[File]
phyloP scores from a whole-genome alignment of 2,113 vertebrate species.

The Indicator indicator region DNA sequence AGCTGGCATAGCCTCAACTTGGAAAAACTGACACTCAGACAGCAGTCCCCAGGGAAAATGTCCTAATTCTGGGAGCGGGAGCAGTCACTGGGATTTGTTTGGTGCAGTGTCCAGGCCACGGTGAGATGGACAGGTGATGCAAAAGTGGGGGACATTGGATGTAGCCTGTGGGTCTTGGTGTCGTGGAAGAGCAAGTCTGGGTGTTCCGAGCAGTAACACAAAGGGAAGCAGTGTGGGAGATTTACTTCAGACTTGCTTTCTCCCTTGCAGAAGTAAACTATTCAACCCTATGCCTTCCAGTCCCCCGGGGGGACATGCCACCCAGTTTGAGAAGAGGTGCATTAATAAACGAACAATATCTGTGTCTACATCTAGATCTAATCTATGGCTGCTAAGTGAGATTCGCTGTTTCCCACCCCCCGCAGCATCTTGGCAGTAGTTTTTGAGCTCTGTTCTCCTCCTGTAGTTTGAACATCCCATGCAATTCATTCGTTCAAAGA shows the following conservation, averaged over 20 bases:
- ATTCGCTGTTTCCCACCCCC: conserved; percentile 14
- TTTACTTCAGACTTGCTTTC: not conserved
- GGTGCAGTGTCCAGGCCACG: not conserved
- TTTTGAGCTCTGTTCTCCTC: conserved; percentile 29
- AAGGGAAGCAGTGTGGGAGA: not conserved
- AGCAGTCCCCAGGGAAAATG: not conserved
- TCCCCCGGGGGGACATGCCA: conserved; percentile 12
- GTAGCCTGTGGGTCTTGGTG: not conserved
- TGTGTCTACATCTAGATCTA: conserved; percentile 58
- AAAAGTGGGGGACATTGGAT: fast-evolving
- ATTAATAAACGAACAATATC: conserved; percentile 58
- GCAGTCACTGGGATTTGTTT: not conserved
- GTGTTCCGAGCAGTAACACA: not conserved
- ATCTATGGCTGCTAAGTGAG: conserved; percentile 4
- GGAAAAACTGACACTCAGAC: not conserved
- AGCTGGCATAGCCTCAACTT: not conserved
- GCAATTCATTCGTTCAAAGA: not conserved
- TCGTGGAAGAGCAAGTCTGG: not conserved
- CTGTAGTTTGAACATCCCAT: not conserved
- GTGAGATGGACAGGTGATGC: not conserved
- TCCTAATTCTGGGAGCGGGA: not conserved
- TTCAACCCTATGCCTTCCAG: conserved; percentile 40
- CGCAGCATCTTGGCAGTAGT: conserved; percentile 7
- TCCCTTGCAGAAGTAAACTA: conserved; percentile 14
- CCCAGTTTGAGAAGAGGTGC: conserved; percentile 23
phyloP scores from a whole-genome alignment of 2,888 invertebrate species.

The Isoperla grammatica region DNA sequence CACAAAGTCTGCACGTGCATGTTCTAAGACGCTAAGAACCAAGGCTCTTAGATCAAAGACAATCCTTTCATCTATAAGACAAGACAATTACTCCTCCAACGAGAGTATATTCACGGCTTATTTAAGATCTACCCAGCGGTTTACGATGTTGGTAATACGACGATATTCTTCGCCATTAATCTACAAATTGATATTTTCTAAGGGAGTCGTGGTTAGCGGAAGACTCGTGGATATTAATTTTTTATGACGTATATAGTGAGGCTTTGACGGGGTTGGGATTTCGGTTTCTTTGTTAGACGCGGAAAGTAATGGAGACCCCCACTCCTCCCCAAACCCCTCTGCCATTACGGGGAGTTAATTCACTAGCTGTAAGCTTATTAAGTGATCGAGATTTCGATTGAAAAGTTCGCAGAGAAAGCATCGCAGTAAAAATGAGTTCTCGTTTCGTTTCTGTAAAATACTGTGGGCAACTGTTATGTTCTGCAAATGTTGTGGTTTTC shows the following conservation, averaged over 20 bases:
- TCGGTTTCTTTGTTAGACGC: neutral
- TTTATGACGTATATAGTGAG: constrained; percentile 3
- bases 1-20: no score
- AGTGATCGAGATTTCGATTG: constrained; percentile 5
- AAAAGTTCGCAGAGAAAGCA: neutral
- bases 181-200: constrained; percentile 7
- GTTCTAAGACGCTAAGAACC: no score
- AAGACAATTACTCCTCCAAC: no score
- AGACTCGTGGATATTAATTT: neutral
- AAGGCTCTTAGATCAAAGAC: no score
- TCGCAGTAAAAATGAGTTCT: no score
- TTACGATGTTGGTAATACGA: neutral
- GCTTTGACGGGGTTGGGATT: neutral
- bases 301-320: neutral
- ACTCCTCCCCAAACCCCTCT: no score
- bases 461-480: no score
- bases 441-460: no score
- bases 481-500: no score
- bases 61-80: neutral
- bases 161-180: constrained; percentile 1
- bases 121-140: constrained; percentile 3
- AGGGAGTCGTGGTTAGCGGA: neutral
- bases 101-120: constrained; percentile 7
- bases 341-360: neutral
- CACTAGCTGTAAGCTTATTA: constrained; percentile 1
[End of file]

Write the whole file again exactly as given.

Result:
phyloP scores from a whole-genome alignment of 2,113 vertebrate species.

The Indicator indicator region DNA sequence AGCTGGCATAGCCTCAACTTGGAAAAACTGACACTCAGACAGCAGTCCCCAGGGAAAATGTCCTAATTCTGGGAGCGGGAGCAGTCACTGGGATTTGTTTGGTGCAGTGTCCAGGCCACGGTGAGATGGACAGGTGATGCAAAAGTGGGGGACATTGGATGTAGCCTGTGGGTCTTGGTGTCGTGGAAGAGCAAGTCTGGGTGTTCCGAGCAGTAACACAAAGGGAAGCAGTGTGGGAGATTTACTTCAGACTTGCTTTCTCCCTTGCAGAAGTAAACTATTCAACCCTATGCCTTCCAGTCCCCCGGGGGGACATGCCACCCAGTTTGAGAAGAGGTGCATTAATAAACGAACAATATCTGTGTCTACATCTAGATCTAATCTATGGCTGCTAAGTGAGATTCGCTGTTTCCCACCCCCCGCAGCATCTTGGCAGTAGTTTTTGAGCTCTGTTCTCCTCCTGTAGTTTGAACATCCCATGCAATTCATTCGTTCAAAGA shows the following conservation, averaged over 20 bases:
- ATTCGCTGTTTCCCACCCCC: conserved; percentile 14
- TTTACTTCAGACTTGCTTTC: not conserved
- GGTGCAGTGTCCAGGCCACG: not conserved
- TTTTGAGCTCTGTTCTCCTC: conserved; percentile 29
- AAGGGAAGCAGTGTGGGAGA: not conserved
- AGCAGTCCCCAGGGAAAATG: not conserved
- TCCCCCGGGGGGACATGCCA: conserved; percentile 12
- GTAGCCTGTGGGTCTTGGTG: not conserved
- TGTGTCTACATCTAGATCTA: conserved; percentile 58
- AAAAGTGGGGGACATTGGAT: fast-evolving
- ATTAATAAACGAACAATATC: conserved; percentile 58
- GCAGTCACTGGGATTTGTTT: not conserved
- GTGTTCCGAGCAGTAACACA: not conserved
- ATCTATGGCTGCTAAGTGAG: conserved; percentile 4
- GGAAAAACTGACACTCAGAC: not conserved
- AGCTGGCATAGCCTCAACTT: not conserved
- GCAATTCATTCGTTCAAAGA: not conserved
- TCGTGGAAGAGCAAGTCTGG: not conserved
- CTGTAGTTTGAACATCCCAT: not conserved
- GTGAGATGGACAGGTGATGC: not conserved
- TCCTAATTCTGGGAGCGGGA: not conserved
- TTCAACCCTATGCCTTCCAG: conserved; percentile 40
- CGCAGCATCTTGGCAGTAGT: conserved; percentile 7
- TCCCTTGCAGAAGTAAACTA: conserved; percentile 14
- CCCAGTTTGAGAAGAGGTGC: conserved; percentile 23
phyloP scores from a whole-genome alignment of 2,888 invertebrate species.

The Isoperla grammatica region DNA sequence CACAAAGTCTGCACGTGCATGTTCTAAGACGCTAAGAACCAAGGCTCTTAGATCAAAGACAATCCTTTCATCTATAAGACAAGACAATTACTCCTCCAACGAGAGTATATTCACGGCTTATTTAAGATCTACCCAGCGGTTTACGATGTTGGTAATACGACGATATTCTTCGCCATTAATCTACAAATTGATATTTTCTAAGGGAGTCGTGGTTAGCGGAAGACTCGTGGATATTAATTTTTTATGACGTATATAGTGAGGCTTTGACGGGGTTGGGATTTCGGTTTCTTTGTTAGACGCGGAAAGTAATGGAGACCCCCACTCCTCCCCAAACCCCTCTGCCATTACGGGGAGTTAATTCACTAGCTGTAAGCTTATTAAGTGATCGAGATTTCGATTGAAAAGTTCGCAGAGAAAGCATCGCAGTAAAAATGAGTTCTCGTTTCGTTTCTGTAAAATACTGTGGGCAACTGTTATGTTCTGCAAATGTTGTGGTTTTC shows the following conservation, averaged over 20 bases:
- TCGGTTTCTTTGTTAGACGC: neutral
- TTTATGACGTATATAGTGAG: constrained; percentile 3
- bases 1-20: no score
- AGTGATCGAGATTTCGATTG: constrained; percentile 5
- AAAAGTTCGCAGAGAAAGCA: neutral
- bases 181-200: constrained; percentile 7
- GTTCTAAGACGCTAAGAACC: no score
- AAGACAATTACTCCTCCAAC: no score
- AGACTCGTGGATATTAATTT: neutral
- AAGGCTCTTAGATCAAAGAC: no score
- TCGCAGTAAAAATGAGTTCT: no score
- TTACGATGTTGGTAATACGA: neutral
- GCTTTGACGGGGTTGGGATT: neutral
- bases 301-320: neutral
- ACTCCTCCCCAAACCCCTCT: no score
- bases 461-480: no score
- bases 441-460: no score
- bases 481-500: no score
- bases 61-80: neutral
- bases 161-180: constrained; percentile 1
- bases 121-140: constrained; percentile 3
- AGGGAGTCGTGGTTAGCGGA: neutral
- bases 101-120: constrained; percentile 7
- bases 341-360: neutral
- CACTAGCTGTAAGCTTATTA: constrained; percentile 1